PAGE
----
Since the catastrophic United States withdrawal from Afghanistan in August, diaspora groups and their allies have been urging US authorities to ease immigration for artists, writers, performers, and members of the LGBTQ community who are now facing immediate risk.
Among those voicing concern is Rona Akbari, a Florida-based freelance writer and digital media producer, who has teamed up with the artist Aishwarya Srivastava for a print sale fundraiser to directly support Afghans who are facing illness and starvation.
The fundraiser offers risograph prints illustrated by Srivastava and printed on recycled paper by the designer Kelli Anderson in Brooklyn, New York. The 12-by-15.5-inch
Srivastava’s illustration features a family of Afghan refugees under the block writing: “LET AFGHANS IN, OPEN YOUR BORDERS.” White doves and red roses surround the displaced family against the background of a mountain range.
All the proceeds from the sale will go directly to vulnerable Afghan nationals, including the elderly, those who are out of work, and individuals suffering from chronic illness. So far, the sale has raised $2,700. In an interview with Hyperallergic, Akbari said that she chose to distribute the money directly to individuals through a “trusted pathway” because organizers who are not affiliated with a nonprofit have been experiencing difficulty accessing the money they’ve raised through platforms like GoFundMe.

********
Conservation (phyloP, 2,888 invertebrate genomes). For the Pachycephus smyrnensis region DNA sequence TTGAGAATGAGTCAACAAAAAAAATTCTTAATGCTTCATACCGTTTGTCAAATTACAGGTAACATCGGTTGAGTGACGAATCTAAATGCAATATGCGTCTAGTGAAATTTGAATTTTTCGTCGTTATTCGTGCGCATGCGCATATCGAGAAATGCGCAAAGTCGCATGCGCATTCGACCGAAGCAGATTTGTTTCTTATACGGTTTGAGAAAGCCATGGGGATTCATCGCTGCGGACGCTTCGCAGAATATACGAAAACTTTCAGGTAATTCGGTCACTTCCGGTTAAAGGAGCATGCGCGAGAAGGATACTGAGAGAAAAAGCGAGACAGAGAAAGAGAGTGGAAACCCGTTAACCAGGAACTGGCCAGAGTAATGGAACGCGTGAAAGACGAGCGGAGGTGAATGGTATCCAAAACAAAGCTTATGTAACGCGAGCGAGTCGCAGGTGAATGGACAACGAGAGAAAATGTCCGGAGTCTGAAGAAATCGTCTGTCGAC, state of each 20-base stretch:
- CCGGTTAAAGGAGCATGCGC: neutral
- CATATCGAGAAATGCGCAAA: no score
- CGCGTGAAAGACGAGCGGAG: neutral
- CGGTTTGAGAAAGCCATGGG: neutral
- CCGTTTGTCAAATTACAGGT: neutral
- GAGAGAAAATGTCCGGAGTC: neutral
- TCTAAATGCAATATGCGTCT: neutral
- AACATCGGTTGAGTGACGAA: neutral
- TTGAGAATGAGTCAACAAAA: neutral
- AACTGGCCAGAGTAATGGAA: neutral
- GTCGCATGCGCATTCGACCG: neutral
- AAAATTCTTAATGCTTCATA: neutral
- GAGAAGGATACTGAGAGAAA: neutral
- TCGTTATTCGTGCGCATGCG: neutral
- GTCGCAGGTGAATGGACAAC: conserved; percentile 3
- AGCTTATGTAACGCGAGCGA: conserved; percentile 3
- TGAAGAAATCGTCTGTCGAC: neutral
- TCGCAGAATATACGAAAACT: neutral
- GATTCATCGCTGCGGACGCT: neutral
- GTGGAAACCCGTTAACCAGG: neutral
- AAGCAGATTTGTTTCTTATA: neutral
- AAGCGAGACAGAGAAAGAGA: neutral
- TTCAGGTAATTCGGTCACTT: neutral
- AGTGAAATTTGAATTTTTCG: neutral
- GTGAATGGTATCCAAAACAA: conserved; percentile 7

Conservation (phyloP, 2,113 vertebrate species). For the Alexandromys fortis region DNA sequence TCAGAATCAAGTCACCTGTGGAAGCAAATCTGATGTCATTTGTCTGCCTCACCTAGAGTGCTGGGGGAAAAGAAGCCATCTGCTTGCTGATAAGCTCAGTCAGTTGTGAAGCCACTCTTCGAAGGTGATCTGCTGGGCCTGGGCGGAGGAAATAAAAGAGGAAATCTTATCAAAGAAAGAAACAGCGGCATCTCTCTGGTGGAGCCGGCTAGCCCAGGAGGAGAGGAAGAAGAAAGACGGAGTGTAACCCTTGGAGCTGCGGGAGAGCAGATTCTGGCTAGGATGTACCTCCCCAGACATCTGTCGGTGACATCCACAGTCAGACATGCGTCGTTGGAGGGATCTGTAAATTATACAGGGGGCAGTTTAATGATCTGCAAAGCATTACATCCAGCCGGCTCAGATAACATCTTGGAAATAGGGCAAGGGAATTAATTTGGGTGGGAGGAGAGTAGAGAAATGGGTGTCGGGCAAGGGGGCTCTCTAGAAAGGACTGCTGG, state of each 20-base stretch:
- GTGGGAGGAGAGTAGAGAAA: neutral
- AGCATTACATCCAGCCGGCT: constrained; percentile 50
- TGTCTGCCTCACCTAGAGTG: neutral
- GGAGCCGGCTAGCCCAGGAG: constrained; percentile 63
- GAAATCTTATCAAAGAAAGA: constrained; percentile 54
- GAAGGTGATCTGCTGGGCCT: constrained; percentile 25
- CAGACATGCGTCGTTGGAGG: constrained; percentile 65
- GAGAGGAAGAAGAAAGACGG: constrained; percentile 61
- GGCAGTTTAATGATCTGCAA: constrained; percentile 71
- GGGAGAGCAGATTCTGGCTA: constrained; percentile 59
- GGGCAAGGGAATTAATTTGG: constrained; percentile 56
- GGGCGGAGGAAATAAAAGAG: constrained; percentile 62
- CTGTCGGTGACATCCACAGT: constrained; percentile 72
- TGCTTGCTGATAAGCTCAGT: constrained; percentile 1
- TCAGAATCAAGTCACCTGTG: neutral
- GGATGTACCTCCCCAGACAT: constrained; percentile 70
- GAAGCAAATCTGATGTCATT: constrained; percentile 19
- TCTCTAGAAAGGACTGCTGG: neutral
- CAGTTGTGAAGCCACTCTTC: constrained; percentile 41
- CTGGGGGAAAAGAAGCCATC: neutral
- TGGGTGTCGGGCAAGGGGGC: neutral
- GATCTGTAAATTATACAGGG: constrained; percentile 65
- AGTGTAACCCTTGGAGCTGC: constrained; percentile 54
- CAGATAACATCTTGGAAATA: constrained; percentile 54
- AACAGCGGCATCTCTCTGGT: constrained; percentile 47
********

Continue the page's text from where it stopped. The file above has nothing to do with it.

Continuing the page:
“I understand the legalities and vetting a company requires, but for organizers, this creates unnecessary delays in a crisis,” she explained. “Using PayPal and creating a little online shop seemed best. There is a banking crisis and folks are limited in the amount of money they can take out weekly.”
When asked how the crisis in her home country has affected her, Akbari shared that she’s been feeling “desperate, sometimes helpless, and often overwhelmed at the enormity of what needs to be done in terms of helping Afghans.”
“[I’m] disillusioned by global leadership and the failures of bureaucracy — especially when I see the news or hear from my family of recent events abroad and just how dire the situation is getting,” she continued. “Afghans at risk are burning their diplomas, hiding in their houses; people are starving, kids aren’t going to school.”
“There are days when it’s hard to get out of bed,” she added.
However, Akbari said that she’s been feeling encouraged by several initiatives by fellow organizers in the Afghan diaspora. These include the Afghan American Artists & Writers Association’s fundraiser to evacuate vulnerable Afghan artists; a fundraising campaign for LGBTQ Afghans; and a print sale by Germany-based Afghan photographer Nadine Aberto to raise funds for an orphanage in Kabul.
For those who can’t afford to make a donation, or wish to distribute the poster in large quantities, a PDF version is available for free download. Akbari hopes that people would want to “put it in their window, hang it up in their classroom, take it to rallies.”
“The world conveniently forgot about Afghanistan for 20 years, if not longer,” the creative lamented. “They looked away as the US droned rural villages and the Taliban sent suicide bombers into major cities.”
“My hope is folks will commit themselves to advocate for Afghans for the long term in the months and years to come until my people are free,” she affirmed.
Weems’s essay is excerpted from Ways of Hearing: Reflections on Music in 26 Pieces.
Three art historians put the focus back on Kahlo’s artistic output.
Lucile Hadžihalilović’s English-language debut Earwig is another odd but assured film about the relationships between children and their guardians.
Leave a Reply